Joris van Gennip/The GroundTruth Project
When a big storm hits a coastal city like New York or New Orleans, it's often the storm surge that does the most damage — the rising water that comes with low atmospheric pressure. But when the next big one hits Rotterdam, the Maeslant storm surge barrier will be ready for it.
The Maeslant structure is the biggest mobile barrier in the world — picture a pair of steel lattices twice the size of the Eiffel Tower, lying down on either side of the channel connecting the Netherlands’ second-biggest city to the North Sea. The Dutch built the massive gate in the 1990s to protect Rotterdam from a storm surge of up to three meters.
That was back when much of the world still saw climate change and sea-level rise as distant threats. But not the Dutch.
“We were already busy with the climate change before it was worldwide,” says Peter Persoon, an engineer turned tour guide at the barrier. “What we are busy with is the future. What are the circumstances in 2100? That’s why we are preparing our country.”
It’s also why cities around the world are turning to the Dutch for their expertise in living with water, honed over generations.
Persoon says the Maeslant barrier should protect Rotterdam from everything up to a one-in-10,000-year storm. Compare that to the levees protecting New Orleans before Hurricane Katrina, which were built for a one-in-100-year event. It cost more than $500 million — a big sum but just a small slice of what the country is investing to fight the effects of climate change.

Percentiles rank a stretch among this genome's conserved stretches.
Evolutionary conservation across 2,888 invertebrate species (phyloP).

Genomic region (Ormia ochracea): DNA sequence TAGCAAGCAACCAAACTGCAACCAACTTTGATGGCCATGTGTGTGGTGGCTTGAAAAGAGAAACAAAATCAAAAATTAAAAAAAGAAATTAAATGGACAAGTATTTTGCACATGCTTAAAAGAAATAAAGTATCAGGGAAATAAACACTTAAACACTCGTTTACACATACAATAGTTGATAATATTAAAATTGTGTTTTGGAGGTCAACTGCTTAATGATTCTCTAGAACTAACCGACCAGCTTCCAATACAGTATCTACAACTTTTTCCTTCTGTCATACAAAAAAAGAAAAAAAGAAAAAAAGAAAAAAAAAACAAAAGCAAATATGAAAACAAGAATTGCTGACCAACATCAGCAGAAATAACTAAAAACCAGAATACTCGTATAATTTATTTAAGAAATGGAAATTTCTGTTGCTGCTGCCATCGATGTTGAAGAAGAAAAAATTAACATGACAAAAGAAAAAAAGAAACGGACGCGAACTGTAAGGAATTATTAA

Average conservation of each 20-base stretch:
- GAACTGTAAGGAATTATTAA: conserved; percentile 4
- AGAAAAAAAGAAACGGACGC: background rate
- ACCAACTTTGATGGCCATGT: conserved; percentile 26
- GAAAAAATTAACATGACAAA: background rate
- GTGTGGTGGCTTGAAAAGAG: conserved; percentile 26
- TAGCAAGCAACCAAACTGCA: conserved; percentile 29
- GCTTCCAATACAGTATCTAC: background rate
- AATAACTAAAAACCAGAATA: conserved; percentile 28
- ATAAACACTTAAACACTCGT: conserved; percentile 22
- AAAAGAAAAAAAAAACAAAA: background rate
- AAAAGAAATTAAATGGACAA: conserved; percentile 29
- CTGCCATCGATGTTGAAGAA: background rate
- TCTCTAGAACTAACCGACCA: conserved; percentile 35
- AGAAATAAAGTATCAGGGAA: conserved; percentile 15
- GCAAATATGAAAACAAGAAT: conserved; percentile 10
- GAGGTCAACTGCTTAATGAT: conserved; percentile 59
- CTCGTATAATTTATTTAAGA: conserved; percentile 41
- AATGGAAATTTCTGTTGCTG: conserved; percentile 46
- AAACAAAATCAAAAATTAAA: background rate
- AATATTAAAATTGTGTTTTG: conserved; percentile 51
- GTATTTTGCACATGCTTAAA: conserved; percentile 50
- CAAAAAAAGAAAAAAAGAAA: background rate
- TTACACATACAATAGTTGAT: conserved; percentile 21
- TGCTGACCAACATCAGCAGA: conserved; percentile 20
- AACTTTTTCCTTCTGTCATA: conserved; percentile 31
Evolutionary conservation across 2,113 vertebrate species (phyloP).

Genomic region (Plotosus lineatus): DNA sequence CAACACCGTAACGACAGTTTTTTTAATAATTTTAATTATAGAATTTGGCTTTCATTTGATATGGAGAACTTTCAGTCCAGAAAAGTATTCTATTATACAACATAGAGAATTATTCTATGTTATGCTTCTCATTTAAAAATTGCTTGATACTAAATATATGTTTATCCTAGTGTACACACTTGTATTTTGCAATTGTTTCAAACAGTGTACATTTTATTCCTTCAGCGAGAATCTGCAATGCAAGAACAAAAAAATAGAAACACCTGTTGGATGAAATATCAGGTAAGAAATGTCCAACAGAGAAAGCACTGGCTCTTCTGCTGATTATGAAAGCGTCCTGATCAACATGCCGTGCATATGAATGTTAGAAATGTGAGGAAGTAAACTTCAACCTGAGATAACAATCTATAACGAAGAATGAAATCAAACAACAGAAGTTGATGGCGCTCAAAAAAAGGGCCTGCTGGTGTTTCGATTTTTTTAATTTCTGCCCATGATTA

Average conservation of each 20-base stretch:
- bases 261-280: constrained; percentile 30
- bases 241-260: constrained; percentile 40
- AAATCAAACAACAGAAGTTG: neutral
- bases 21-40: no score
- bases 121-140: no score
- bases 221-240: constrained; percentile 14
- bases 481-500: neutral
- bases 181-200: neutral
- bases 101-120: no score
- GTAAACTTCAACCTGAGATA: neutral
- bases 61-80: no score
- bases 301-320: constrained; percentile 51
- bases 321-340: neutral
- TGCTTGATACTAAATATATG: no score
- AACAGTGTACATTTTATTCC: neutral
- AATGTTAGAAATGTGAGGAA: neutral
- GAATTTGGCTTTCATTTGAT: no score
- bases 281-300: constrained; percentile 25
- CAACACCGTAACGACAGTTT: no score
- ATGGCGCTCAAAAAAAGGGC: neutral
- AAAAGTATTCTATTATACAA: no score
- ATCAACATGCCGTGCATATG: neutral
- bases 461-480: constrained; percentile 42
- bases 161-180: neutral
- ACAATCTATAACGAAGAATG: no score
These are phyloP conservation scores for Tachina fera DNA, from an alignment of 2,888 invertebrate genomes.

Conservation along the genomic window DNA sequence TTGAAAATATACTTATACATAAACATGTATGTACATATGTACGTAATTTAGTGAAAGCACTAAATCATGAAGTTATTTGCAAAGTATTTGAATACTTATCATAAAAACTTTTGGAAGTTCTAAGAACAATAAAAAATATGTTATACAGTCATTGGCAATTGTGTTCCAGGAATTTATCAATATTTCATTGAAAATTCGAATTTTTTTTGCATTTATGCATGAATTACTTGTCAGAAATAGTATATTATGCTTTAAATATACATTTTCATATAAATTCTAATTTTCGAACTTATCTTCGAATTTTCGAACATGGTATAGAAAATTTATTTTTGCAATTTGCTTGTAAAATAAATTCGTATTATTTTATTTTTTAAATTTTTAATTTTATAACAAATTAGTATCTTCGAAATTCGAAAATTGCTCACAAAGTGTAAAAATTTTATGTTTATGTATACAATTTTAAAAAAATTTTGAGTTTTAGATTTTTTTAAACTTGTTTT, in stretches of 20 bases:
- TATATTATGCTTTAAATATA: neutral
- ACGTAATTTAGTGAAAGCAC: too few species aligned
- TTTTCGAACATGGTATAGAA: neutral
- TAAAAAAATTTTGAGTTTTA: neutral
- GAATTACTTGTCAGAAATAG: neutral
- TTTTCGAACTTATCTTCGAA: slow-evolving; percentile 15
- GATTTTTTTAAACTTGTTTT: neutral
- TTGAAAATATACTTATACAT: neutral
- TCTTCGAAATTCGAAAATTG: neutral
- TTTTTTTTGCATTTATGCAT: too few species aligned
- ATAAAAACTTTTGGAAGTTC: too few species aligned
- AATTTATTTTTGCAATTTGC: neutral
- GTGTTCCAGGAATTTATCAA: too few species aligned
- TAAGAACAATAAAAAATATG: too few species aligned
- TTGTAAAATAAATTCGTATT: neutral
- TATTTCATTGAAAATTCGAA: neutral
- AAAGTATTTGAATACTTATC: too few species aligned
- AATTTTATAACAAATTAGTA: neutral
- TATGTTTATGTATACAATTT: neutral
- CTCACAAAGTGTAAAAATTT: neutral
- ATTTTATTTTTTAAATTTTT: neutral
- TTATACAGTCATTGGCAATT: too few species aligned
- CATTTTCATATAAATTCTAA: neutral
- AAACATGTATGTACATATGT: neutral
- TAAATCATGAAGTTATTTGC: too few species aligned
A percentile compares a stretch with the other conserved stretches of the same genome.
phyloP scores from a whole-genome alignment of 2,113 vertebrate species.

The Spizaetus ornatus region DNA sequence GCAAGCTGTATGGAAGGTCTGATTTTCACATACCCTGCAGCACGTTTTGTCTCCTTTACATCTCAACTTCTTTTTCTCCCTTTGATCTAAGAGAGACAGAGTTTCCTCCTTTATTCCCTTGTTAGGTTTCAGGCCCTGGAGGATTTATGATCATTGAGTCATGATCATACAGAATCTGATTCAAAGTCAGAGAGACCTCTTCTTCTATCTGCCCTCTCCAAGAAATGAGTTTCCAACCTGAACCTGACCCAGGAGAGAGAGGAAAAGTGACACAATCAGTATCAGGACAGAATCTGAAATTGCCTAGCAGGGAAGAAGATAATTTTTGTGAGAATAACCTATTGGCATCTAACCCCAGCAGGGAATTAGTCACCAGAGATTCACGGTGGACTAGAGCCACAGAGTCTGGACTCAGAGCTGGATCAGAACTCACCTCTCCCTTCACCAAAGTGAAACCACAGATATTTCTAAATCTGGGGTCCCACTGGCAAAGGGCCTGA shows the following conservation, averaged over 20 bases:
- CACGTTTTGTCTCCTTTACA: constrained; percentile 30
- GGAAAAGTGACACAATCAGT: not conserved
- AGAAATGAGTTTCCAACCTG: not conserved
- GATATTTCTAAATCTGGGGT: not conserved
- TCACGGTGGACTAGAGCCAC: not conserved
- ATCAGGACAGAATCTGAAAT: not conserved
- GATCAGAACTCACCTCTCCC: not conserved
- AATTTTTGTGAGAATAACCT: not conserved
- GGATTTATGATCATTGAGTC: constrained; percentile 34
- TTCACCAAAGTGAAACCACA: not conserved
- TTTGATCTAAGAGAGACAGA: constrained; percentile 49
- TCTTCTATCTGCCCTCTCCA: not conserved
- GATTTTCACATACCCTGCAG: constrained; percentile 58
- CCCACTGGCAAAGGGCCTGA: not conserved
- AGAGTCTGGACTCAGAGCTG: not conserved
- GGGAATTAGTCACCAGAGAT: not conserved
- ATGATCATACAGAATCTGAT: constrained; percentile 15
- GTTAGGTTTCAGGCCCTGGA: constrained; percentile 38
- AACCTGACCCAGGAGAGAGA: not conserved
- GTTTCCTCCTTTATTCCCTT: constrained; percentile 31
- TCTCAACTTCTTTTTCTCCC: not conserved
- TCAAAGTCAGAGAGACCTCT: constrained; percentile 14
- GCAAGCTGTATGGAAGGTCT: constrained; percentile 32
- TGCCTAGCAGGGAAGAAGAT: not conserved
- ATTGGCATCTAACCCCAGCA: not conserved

And Persoon says it’s money well-spent. The Maeslant barrier has already had to be closed once, in 2007. And sea-level rise projections suggest it could be closing a lot more often in the coming decades.
“What we tell the people here in the Netherlands is, if the country is flooded the damage will be at least 700 billion euros,” Persoon says. “If you instead spend every year one billion euros, you spread the bill over 700 years. That’s, I think, the Dutch way.”
That “Dutch way” goes back hundreds of years. Most of the country’s people live less than a meter above sea level, or even below it. The modern Dutch government actually grew out of medieval “water boards” that managed the windmills and canals that have long helped keep the low-lying country dry.
But in the 21st century it’s a challenge on a whole different scale. And you can see the Dutch taking it on just about wherever you look.
About 30 miles west of downtown Rotterdam, where the Rhine River empties into The North Sea, more than 10,000 acres of filled-in land make up the biggest port in Europe. This area, called the Maasvlakte, was built in the 1960s and ‘70s. Today it's undergoing a $3 billion expansion, and the Dutch are making sure to protect their investment with a massive new seawall.
“We studied the worst case scenario,” in designing the seawall, says port spokesman Maarten van Oosten.
The wall is built of huge concrete cubes piled up along a slope reaching 14 meters high. That’s the maximum projected height of the water in the year 2060, assuming a foot of sea-level rise and a powerful storm rolling in from the North Sea during high tide.